The loss was larger than analysts' anticipated, and showed that Americans are still struggling to pay their bills amid the recession and growing unemployment. Stocks dropped on Wall Street and in Europe on the news.
"Obviously, credit costs remain high, and that is our major financial challenge going forward," CEO Ken Lewis said in a statement released with the report. But he said there were positive signs that the situation would improve, including the leveling off of late credit card payments. Lewis is stepping down as CEO at the end of the year.
The bank wrote down almost $10 billion in loans in the third quarter, which was up nearly $1 billion from the previous quarter. The bank also added more than $2 billion to its reserves to cover bad loans. It also spent $400 million to end a legal dispute with the government in order to complete its buyout of Merrill Lynch, a controversial investment that has helped bring in revenue through its wealth-management business.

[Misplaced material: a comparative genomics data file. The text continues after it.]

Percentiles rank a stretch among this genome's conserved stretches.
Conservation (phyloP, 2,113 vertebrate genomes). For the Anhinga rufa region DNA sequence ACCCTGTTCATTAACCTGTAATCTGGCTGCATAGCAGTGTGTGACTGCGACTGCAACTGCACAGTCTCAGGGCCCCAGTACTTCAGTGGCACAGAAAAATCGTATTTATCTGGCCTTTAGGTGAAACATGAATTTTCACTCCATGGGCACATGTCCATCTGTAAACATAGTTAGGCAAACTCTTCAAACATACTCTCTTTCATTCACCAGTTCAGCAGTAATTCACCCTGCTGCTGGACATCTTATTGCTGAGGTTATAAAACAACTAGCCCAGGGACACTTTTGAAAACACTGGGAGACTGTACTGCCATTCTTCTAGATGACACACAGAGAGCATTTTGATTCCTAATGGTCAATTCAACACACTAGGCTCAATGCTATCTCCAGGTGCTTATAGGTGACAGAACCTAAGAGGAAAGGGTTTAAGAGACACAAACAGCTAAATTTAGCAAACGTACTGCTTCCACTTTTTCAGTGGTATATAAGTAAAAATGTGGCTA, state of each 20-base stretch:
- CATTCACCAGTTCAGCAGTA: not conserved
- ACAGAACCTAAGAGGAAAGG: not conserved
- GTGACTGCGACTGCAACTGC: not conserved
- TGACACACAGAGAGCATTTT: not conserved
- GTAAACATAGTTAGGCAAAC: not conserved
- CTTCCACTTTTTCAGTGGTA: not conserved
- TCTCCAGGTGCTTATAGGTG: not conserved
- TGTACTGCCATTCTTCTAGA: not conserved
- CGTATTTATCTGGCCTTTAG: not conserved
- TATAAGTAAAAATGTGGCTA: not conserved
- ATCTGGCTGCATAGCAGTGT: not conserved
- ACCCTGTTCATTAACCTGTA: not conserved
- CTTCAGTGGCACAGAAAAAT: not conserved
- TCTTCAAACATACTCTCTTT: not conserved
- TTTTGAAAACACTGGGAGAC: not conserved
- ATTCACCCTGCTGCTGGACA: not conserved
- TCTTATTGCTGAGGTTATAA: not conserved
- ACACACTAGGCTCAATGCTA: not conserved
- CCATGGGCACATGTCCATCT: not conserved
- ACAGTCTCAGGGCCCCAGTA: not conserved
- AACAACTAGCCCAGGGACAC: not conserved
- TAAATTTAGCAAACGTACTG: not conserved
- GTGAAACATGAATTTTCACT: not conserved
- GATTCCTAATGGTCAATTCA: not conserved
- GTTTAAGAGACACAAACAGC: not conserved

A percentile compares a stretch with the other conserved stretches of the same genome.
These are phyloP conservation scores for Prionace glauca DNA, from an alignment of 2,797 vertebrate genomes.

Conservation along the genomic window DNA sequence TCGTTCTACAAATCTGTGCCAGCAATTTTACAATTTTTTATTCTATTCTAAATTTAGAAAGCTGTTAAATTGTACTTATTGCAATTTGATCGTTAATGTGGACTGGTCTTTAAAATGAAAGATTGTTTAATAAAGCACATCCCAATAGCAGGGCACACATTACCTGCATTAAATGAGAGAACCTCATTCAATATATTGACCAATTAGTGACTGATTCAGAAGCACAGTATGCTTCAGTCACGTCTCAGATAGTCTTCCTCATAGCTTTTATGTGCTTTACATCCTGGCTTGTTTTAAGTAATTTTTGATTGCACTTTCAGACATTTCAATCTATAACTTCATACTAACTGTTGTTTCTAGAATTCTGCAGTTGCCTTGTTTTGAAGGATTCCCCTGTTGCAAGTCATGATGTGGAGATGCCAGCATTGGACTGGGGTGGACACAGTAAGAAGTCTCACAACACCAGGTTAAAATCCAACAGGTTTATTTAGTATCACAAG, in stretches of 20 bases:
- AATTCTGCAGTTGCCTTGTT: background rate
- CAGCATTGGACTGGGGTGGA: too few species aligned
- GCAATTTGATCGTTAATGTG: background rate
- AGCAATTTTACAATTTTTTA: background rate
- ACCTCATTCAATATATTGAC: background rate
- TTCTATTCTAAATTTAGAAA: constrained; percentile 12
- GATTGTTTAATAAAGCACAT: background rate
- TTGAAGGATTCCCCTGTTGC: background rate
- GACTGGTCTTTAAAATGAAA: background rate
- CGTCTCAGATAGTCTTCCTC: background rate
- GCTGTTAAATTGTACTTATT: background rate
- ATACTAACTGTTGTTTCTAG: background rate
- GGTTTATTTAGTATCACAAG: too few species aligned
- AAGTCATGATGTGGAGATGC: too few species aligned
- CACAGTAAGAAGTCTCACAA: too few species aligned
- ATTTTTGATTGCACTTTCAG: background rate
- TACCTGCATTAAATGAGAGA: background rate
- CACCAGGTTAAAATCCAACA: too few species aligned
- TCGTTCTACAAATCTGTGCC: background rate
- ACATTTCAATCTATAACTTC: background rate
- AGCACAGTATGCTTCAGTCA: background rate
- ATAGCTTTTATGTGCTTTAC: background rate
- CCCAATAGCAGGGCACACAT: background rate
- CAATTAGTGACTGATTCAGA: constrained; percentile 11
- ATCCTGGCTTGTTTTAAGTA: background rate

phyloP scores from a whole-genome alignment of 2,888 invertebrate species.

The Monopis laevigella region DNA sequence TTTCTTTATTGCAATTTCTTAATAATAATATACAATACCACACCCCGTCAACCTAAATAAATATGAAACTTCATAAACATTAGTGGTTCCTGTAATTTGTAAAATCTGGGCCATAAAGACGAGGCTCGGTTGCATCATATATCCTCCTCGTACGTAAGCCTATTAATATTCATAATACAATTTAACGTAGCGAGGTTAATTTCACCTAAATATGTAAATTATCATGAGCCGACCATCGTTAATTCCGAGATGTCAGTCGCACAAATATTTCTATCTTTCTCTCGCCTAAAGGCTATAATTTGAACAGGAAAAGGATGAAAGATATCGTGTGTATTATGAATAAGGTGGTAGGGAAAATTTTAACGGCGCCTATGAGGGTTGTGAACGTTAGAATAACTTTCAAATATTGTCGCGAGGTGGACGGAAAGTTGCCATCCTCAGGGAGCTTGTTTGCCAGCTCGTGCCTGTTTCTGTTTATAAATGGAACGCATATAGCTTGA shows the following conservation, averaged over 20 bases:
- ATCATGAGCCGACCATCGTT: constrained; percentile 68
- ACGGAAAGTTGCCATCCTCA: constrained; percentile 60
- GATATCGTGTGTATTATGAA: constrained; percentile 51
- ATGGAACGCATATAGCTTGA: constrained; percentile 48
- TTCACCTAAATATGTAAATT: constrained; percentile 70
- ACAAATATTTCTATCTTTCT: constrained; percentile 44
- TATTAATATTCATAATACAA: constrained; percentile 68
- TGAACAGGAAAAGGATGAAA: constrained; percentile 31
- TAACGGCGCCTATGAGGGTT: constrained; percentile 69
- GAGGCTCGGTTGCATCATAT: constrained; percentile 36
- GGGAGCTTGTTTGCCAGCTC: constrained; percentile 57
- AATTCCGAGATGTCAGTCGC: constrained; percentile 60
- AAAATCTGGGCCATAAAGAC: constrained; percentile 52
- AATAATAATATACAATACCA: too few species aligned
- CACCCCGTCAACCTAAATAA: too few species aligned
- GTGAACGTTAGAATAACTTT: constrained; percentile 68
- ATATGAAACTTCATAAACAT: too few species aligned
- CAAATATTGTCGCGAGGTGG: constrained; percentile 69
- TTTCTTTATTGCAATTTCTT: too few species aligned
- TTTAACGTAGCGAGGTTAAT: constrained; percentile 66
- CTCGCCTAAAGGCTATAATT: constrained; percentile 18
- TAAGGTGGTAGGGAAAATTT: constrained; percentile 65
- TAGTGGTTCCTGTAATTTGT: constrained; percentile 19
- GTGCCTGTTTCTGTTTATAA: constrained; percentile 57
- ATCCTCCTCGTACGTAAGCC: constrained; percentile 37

Other banks, including Citigroup and JPMorgan Chase, also saw losses on mortgage loans, though JPMorgan posted an overall profit for the quarter that exceeded expectations as did Goldman Sachs. Bank of America had reported big earnings for the first two quarters of this year.
Bank of America, the second-largest financial institution in the country, is seen as more vulnerable in times of high unemployment since a large portion of its business - 53 million clients - is through consumers and small businesses. The unemployment rate is hovering just beneath 10 percent are rising.
---- Compiled from wire reports and other media sources